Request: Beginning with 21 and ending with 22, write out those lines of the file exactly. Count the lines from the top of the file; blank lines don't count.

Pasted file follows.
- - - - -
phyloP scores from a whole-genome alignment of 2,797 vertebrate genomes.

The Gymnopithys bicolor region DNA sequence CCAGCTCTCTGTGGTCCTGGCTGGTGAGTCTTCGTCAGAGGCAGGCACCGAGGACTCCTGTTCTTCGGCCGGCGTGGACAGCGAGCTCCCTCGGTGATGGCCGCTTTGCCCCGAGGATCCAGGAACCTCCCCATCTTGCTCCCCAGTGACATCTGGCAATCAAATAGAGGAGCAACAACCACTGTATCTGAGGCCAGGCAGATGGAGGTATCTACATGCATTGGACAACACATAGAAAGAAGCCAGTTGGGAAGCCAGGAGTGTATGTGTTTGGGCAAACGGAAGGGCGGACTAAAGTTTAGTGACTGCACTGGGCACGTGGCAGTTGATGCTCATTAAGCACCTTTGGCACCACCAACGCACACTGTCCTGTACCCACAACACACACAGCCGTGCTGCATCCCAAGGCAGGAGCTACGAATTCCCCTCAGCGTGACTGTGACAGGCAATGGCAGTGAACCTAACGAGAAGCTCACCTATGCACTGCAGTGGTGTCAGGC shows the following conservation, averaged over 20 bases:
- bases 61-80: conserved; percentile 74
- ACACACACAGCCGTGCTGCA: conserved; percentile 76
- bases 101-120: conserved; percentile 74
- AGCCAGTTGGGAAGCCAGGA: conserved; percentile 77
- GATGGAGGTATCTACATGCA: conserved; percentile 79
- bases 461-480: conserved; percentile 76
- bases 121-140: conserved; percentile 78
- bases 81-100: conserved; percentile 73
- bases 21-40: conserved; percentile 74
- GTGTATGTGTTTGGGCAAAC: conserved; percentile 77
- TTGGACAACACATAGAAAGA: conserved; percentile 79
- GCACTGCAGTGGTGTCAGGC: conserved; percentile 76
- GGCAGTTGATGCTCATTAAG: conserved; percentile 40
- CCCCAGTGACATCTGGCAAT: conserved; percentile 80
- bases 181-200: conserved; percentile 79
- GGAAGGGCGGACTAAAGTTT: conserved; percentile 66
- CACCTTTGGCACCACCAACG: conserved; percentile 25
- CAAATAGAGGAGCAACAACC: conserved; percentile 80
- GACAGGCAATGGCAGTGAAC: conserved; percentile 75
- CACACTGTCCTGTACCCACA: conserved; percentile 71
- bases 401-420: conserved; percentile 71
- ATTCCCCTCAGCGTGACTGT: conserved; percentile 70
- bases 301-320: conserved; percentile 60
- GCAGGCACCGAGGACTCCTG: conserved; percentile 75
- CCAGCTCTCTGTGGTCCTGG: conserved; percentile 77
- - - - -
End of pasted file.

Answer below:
- GACAGGCAATGGCAGTGAAC: conserved; percentile 75
- CACACTGTCCTGTACCCACA: conserved; percentile 71